Pre-Raphaelite Sisters: Making Art Conference 1/2

Proud to announce I will be representing Jane Morris at the Pre-Raphaelite Sisters: Making Art Conference. To be held at the University of York on 12-13 December 2019, in conjunction with the exhibition Pre-Raphaelite Sisters at the National Portrait Gallery (from 17 October till 26 January 2020, London).

The exhibition explores the overlooked contribution of twelve women important to the iconic artistic movement Pre-Raphaelite Brotherhood. Featuring new discoveries and unseen works from public and private collections across the world, this show reveals the women behind the pictures and their creative roles in Pre-Raphaelite’s successive phases between 1850 and 1900.

‘The pilgrims of Siena’ by Paolo Lombardi, albumen cabinet card, 1881
From the museum archives © National Portrait Gallery, London, NPG x6955

According to the two-day Conference this contribution demands recognition. It will explore the roles played and diverse contributions made by women to the creation of Pre-Raphaelite art.

Glenda Youde: ‘We are delighted to inform you that we would like you to present a short piece on (or as) Jane Morris as an introduction to our open discussion session on the afternoon of Friday 13th December. The session will be aimed at The Future for the Pre-Raphaelite Sisters, and your innovative approach is just what we are looking for.’

With a short video I will be answering the question: ‘We are particularly interested in how you as an artist have interpreted the way in which you resemble Jane Morris as art.’

Keynote speakers are Dr Jan Marsh (Art Historian and Curator, National Portrait Gallery, London) and Kirsty Stonell Walker (Author, Pre-Raphaelite Girl Gang). Opening remarks by Professor Elizabeth Prettejohn.

Jane Morris (née Burden) by John Robert Parsons,
copied by Emery Walker Ltd, bromide print, July 1865.
From the museum archives © National Portrait Gallery, London, NPG x199254

 

A Memory Palace of Her Own at William Morris Gallery 2/2

Photographs from my series ‘A Memory Palace of Her Own’ are exhibited at the William Morris Gallery from 11 January to 9 March 2014. I am proud to be part of the programme commemorating the centenary of Jane Morris’s death on 26th January 1914.

Exhibition flyer, design by Ben Faydherbe

On His Doorstep, Margje Bijl 2011

A New Pattern for the Empress, Margje Bijl 2011

The private view of my exhibition was held on 9 January. Myself I presented the audience with a sound piece and created a drawing while it played.

Live drawing during private view
at William Morris Gallery
(photo Sebastiaan Veldhuisen)

The private view included a Q&A with the author Kirsty Walker who wrote this review. Jan Marsh delivered a short speech on how Jane Morris continues to inspire and pleasantly surprised me by the title ‘Jane’s avatar’.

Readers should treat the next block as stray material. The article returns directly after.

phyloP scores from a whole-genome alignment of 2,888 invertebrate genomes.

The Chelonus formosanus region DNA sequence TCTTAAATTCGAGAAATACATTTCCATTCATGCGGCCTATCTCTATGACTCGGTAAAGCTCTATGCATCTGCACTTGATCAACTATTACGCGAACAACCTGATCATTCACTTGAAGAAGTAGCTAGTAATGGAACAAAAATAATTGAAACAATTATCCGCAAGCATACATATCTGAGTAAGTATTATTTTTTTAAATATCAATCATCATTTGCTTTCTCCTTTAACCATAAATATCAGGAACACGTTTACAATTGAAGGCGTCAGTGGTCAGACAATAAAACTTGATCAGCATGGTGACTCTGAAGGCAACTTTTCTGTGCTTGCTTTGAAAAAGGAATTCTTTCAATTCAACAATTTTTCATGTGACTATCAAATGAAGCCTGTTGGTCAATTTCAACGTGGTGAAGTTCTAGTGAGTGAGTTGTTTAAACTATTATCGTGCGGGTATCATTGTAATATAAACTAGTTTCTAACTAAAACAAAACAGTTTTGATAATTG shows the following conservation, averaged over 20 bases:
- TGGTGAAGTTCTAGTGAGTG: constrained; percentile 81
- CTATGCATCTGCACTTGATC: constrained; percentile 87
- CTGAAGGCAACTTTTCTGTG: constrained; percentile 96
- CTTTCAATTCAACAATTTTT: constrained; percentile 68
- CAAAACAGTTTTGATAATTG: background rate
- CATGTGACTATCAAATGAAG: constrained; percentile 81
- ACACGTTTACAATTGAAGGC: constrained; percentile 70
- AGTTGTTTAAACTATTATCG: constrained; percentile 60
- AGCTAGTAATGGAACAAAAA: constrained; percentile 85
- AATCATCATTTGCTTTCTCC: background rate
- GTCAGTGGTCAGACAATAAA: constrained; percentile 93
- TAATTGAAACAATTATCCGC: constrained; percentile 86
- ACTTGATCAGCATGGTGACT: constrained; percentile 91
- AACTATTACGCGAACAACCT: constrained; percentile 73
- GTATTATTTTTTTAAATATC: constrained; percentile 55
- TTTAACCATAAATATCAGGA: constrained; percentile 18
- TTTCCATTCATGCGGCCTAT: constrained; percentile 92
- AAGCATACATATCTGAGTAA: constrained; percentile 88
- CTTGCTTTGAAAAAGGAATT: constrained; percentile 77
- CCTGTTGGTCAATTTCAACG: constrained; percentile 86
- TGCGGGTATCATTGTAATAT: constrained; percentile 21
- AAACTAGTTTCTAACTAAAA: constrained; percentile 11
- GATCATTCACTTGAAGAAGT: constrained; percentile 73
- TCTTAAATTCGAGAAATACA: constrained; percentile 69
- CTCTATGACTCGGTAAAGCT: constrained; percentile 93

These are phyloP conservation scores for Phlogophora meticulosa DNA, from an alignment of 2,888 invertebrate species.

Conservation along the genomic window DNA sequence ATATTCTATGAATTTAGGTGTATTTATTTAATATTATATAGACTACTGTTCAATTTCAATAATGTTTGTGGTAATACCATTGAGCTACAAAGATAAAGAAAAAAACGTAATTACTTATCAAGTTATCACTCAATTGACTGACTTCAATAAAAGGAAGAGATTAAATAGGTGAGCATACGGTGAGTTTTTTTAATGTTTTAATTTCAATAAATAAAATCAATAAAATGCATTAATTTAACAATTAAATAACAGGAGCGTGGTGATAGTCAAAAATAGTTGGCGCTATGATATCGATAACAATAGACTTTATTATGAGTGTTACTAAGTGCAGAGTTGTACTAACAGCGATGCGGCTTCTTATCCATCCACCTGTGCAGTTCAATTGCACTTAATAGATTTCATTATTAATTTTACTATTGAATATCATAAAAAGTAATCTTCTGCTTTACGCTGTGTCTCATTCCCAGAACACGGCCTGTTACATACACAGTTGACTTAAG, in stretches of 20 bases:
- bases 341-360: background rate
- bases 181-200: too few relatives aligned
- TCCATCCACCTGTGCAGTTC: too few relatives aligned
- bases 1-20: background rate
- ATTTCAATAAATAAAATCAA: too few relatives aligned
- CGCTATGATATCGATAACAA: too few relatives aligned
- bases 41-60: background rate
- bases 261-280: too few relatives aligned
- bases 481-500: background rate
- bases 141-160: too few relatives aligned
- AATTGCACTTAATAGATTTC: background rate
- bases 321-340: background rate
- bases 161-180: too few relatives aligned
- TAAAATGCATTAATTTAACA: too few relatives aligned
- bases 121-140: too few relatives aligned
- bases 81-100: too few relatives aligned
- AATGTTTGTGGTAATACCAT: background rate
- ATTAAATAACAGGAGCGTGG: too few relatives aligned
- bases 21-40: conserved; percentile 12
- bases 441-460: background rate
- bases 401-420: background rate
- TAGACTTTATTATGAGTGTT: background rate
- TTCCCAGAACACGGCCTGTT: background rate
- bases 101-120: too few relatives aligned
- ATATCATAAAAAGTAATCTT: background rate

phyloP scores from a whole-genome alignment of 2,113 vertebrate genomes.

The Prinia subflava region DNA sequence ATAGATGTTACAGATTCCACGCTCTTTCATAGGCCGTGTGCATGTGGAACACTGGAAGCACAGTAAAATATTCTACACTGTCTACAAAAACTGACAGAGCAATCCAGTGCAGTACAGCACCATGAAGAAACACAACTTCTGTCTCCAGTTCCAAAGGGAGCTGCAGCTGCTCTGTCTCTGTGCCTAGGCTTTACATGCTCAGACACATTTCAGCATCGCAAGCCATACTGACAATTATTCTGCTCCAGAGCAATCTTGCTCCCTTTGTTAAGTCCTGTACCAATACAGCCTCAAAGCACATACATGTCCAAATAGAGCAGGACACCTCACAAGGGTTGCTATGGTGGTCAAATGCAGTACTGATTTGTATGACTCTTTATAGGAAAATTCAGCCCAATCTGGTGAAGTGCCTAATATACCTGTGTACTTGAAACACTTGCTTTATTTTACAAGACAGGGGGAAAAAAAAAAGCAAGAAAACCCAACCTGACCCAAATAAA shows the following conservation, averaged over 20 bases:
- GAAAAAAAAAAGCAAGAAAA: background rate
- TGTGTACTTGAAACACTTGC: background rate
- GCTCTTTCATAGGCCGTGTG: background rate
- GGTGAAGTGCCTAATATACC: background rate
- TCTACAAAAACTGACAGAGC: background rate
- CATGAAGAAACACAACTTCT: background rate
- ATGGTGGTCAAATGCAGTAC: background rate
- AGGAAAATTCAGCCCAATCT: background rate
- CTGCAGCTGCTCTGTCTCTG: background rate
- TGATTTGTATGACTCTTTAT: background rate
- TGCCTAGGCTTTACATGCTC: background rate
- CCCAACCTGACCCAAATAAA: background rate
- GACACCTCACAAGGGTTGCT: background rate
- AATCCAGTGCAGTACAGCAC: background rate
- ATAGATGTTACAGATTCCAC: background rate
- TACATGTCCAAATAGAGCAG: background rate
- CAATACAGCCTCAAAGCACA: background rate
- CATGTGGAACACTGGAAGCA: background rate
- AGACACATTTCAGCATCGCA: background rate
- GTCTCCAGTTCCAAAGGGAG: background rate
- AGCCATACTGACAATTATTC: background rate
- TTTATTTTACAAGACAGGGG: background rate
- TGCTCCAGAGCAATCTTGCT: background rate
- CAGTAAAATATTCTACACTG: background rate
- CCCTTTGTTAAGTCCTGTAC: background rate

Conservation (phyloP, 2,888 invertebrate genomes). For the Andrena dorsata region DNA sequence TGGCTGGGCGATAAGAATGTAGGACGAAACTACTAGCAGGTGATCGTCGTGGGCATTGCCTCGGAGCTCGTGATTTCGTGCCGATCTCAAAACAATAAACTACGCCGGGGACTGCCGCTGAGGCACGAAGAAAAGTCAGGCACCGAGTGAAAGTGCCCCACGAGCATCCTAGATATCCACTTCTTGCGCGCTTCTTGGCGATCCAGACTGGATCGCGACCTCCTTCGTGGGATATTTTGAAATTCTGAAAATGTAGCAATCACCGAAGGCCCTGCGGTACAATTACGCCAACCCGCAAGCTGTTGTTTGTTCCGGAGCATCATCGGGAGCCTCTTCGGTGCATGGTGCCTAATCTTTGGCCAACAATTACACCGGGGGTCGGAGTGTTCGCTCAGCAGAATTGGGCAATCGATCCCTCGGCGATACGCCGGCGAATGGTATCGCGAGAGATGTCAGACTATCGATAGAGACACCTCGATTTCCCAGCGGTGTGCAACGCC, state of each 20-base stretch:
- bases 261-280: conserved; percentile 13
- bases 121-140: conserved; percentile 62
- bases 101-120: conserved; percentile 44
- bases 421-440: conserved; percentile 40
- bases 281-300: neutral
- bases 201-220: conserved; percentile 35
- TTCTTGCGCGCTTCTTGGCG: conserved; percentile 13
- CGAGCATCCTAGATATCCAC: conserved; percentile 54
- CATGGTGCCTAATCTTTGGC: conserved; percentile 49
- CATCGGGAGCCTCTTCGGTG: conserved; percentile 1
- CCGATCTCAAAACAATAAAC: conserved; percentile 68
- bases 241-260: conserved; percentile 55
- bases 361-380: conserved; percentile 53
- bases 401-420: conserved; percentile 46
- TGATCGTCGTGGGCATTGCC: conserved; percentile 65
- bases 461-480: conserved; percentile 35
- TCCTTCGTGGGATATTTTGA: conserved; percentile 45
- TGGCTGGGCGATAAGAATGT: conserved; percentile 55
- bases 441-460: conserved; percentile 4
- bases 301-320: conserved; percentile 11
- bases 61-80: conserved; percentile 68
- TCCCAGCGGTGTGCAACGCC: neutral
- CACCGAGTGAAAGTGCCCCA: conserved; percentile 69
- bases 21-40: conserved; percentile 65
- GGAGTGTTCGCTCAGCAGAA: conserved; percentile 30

Q&A with Kirsty Walker during private view
at William Morris Gallery
(photo Sebastiaan Veldhuisen)

The centenary programme includes several exhibitions and lectures. During the opening week of my exhibition I saw ‘Janey Morris: Pre-Raphaelite Muse’ at the National Portrait Gallery.
The Lady Lever Art Gallery explores the role of Jane Morris as Dante Gabriel Rossetti’s chief muse and the embodiment of Pre-Raphaelite beauty. The exhibition ‘Rossetti’s Obsession: Images of Jane Morris’ will later travel to the William Morris Gallery.

‘Janey Morris: Pre-Raphaelite Muse’
at National Portrait Gallery

A Memory Palace of Her Own at William Morris Gallery 1/2

Photographs from my series ‘A Memory Palace of Her Own’ will be exhibited at the William Morris Gallery from 11 January to 9 March 2014.

Excerpt from an email I received from the curator of the William Morris Gallery, Carien Kremer: ‘We would like to offer you a slot in our 2014 programme, showing the photographs in the Discovery Lounge…It would be great to mark the commemorative year with a contemporary take on Jane’.

What are you proposing to display?
A series of four self-portraits. I visited several of Rossetti, Jane and William Morris’ former homes and took staged photos on location with the photographer Hein van Liempd. Referring to Jane Morris’ life story I transformed her world into my own, adopting contemporary clothing and poses.

On his Doorstep, Margje Bijl, 2011
(photograph by Hein van Liempd)

How is your work relevant to the William Morris Gallery?
The William Morris Gallery is one of William Morris’ two former homes included in my series ‘A Memory Palace of Her Own’. The other, Red House, was designed exclusively by William Morris and Philip Webb, who collaborated in the design of the ‘Green Dining Room’ at the Victoria and Albert Museum which is also shown in my series.

I cannot Love You, Margje Bijl, 2011
(photograph by Hein van Liempd)

Preparing for the Guests, Margje Bijl, 2011
(photograph by Hein van Liempd)

Are there parallels with the collection?
I took photos at Rossetti’s studio, as this is the location of the famous photo series of Jane Morris which was the incentive for my own project. In the archives of the William Morris Gallery I have studied the reproductions of this series. There, I also enjoyed the privilege of reading Jane’s letters. I have incorporated her handwriting in my photo of the Red House.

A New Pattern for the Empress, Margje Bijl, 2011
(photograph by Hein van Liempd)

Why is it of interest to our visitors?
In the course of my trips to London and Oxford I have seen many inspiring works of art and artefacts from various museums, archives and from one depot. In my work, I often refer to these objects or quote from the many works on the Pre-Raphaelites. As an artist, it is my hope that my personal viewpoint will supplement the existing works of art and artefacts in the William Morris Gallery to contribute to Jane and William Morris and Rossetti’s cultural heritage.